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Rebuild kit for 1957 Delco-Moraine Power Brakes


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Hope someone out there can help me. I am looking for a rebuild kit for a 1957 Buick Delco/Moraine power brake unit. Looked at CARS and a couple on eBay, but not sure. Hoping someone in the forum has had some luck in finding something and can direct me in getting one that will have all the right rebuild components (o-rings, vent valve, gaskets, leather cup, etc.). Thanks!

Edited by 1957buickjim
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Hi Jim,

Not sure if you want to try these guys.


Not sure they sell kits/parts. They are near Hamilton, Ontario and rebuilt mine several years ago (wasn't cheap) and there was shipping....

You would have the advantage of the difference in our money right now though.

Send me a PM if might go there.

Progressing a little further with the long-roof are we?;)

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Thanks there pal! I kind of would like to try my own hand at the rebuild, so hence looking for a robust kit to use. I checked their catalog, and it doesn't look like they go back that far for rebuild kits.

On another note, I should have your parts back this weekend. I also will update the Opus Long Rufus either tonight or tomorrow...

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:cool::cool::cool: JIM!

My unit came off the good Limited and believe they referred to it as a Treadle Vac unit, is that right? I need to unpack it and shoot a picture. (I'm going to put it on the Special along with the SS lines, new wheel cylinders, shoes and drums so I know everything is top notch.

Does yours look like this?


SO, not to hijack the thread:


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Yes Jim you can do it. One of the most efficiently engineered brake/vacuum setup ever. Here are just a few photos of my rebuild teardown in progress including the removal tool needed for a simple removal from the firewall. I was going to write up another of my "How to Do" volumes but have not gotten around to it. The pedal dust bellows ( as shown and diagramed for you ) will have to be out sourced as the kits offered by the rebuilders who also sell the kits include a dust boot that is just more of the same of today's short sighted zero tariff neo-liberal china crap and does not even fit.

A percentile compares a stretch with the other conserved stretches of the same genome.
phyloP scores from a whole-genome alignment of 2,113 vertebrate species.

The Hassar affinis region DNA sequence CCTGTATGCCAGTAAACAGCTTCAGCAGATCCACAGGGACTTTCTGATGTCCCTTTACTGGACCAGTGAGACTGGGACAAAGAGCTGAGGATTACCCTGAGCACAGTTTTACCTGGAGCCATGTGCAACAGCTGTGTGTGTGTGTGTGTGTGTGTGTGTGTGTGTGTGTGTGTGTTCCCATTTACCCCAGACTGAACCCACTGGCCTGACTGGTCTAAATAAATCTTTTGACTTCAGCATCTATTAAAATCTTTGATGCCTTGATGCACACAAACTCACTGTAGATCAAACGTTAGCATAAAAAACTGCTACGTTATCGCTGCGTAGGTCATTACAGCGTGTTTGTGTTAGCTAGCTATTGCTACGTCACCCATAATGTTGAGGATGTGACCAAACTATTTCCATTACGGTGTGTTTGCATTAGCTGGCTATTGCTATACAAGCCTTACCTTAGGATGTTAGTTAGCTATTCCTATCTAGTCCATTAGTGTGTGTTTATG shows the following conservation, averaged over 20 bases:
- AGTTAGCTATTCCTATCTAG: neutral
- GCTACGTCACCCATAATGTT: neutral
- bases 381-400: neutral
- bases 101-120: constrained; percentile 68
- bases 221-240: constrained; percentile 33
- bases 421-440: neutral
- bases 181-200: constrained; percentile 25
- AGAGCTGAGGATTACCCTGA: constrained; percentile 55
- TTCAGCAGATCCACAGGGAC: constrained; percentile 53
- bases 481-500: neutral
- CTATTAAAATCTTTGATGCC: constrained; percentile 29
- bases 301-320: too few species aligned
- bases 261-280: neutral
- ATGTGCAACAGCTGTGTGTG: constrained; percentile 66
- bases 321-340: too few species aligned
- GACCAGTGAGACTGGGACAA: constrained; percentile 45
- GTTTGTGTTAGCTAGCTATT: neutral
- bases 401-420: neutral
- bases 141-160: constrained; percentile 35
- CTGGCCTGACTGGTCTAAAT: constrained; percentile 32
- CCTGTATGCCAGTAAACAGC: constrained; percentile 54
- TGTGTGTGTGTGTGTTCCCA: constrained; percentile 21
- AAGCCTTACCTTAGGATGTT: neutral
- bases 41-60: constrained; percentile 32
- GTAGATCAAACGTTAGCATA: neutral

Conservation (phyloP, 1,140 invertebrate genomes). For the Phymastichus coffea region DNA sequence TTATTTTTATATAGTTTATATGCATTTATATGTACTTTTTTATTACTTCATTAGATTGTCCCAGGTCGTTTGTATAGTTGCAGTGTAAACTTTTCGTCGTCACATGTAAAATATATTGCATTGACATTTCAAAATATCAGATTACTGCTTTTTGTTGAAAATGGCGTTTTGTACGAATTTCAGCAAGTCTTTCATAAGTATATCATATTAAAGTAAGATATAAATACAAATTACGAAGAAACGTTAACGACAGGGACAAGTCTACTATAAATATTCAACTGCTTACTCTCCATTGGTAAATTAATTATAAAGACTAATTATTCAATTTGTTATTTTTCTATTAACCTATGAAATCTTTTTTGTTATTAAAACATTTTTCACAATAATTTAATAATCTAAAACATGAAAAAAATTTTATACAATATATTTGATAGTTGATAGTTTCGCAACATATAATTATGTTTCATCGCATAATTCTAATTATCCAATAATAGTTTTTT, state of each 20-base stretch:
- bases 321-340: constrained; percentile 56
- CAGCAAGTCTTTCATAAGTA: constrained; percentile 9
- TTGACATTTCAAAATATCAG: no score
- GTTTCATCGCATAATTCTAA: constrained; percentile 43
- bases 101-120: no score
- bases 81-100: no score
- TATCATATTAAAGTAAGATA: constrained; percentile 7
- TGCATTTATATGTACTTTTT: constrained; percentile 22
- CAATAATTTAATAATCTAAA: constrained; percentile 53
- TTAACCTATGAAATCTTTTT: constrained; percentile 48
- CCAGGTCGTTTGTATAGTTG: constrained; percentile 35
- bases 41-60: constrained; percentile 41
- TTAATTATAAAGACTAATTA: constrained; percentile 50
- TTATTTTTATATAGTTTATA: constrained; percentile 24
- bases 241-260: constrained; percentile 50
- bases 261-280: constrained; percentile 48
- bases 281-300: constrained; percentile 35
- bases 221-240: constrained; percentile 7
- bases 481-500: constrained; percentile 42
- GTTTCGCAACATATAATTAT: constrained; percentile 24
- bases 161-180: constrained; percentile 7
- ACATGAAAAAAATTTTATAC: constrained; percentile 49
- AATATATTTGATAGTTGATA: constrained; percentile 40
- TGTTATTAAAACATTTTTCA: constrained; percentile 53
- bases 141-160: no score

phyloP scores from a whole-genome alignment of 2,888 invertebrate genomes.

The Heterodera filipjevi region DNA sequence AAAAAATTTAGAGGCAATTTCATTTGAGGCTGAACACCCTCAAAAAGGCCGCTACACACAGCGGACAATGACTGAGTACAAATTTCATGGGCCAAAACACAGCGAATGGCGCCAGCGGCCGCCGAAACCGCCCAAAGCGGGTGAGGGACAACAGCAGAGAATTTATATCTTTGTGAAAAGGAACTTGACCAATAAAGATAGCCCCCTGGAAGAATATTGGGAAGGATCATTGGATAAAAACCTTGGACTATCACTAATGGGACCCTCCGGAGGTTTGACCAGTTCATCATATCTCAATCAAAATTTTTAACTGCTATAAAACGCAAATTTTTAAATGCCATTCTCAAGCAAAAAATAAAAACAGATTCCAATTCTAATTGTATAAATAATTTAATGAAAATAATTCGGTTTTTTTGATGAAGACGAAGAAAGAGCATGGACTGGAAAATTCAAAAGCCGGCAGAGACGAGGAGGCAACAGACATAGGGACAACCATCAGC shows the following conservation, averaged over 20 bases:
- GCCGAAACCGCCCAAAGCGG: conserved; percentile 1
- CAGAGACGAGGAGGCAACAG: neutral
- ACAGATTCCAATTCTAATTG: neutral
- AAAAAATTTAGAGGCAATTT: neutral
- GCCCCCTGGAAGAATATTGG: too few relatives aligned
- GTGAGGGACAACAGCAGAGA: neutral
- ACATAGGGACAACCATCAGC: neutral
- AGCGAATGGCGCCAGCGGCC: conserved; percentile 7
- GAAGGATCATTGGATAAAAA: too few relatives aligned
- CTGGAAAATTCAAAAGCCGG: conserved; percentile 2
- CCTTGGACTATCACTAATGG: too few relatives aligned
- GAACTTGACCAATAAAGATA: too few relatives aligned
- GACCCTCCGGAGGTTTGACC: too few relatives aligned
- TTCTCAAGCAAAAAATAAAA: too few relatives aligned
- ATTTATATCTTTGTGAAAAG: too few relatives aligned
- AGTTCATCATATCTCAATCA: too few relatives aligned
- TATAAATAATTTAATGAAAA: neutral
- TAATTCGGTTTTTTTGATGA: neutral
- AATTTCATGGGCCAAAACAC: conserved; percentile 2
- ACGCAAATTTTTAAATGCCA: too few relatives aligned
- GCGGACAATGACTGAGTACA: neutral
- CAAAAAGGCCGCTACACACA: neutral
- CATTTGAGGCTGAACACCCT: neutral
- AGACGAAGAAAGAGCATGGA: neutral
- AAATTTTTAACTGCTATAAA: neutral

You can wait for my Brake Rebuild post or you can just study the photos and go for it. Yes you will hear the rebuilders ramble on about having to hone and rebore for a piston. If they say that just hang up on them. The Moraine unit has no bore or piston or piston seals and if they say that, then hang up on those guys as well. They do not know of what they speak. So just rebuild your unit yourself as I did. The Moraine unit of this era is really an ingenious piece of design. As you can see the main shaft displaces itself within the M.C. chamber thereby taking up positive space forcing the brake fluid out of the chamber into the brake lines. The only rubber seals are found along the shaft itself and there are many as can be seen and this is what makes this unit unique, safe and very durable and long lasting. No cups to wear in the bore and even the first shaft seal is not exposed to brake fluid the others are not as well. Very fortress like in design. The vacuum chamber has the leather plunger and spring. Pretty simple but very effective. Most of the time the leather is still good and waxed well. Examine it closely. Anyway, take a look at the feast of photos and see for yourself if you want to dig in and rebuild your own. There are really just 2 or 3 places ( Can't remember their names just now but are in Hemmings parts n services and in the Bugle as well ) where you can either get yours rebuilt or just have them sell you the parts. Around $ 150 for parts. Again, there is no visible area where machining would be required unless perhaps your shaft is welded into place but then again the bushings as you can see are bronze so can't see that happening either. - Good luck


















Edited by buick man (see edit history)
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Nice photos and explanation David. I hope you do get around to full write up.

The internals are real similar to the 55 power brakes. On the 55 the piston is a chrome plated rod and some I have seen have rust pits that will not seal of course. Until I found a good one I was considering duplicating the rod in polished stainless steel.


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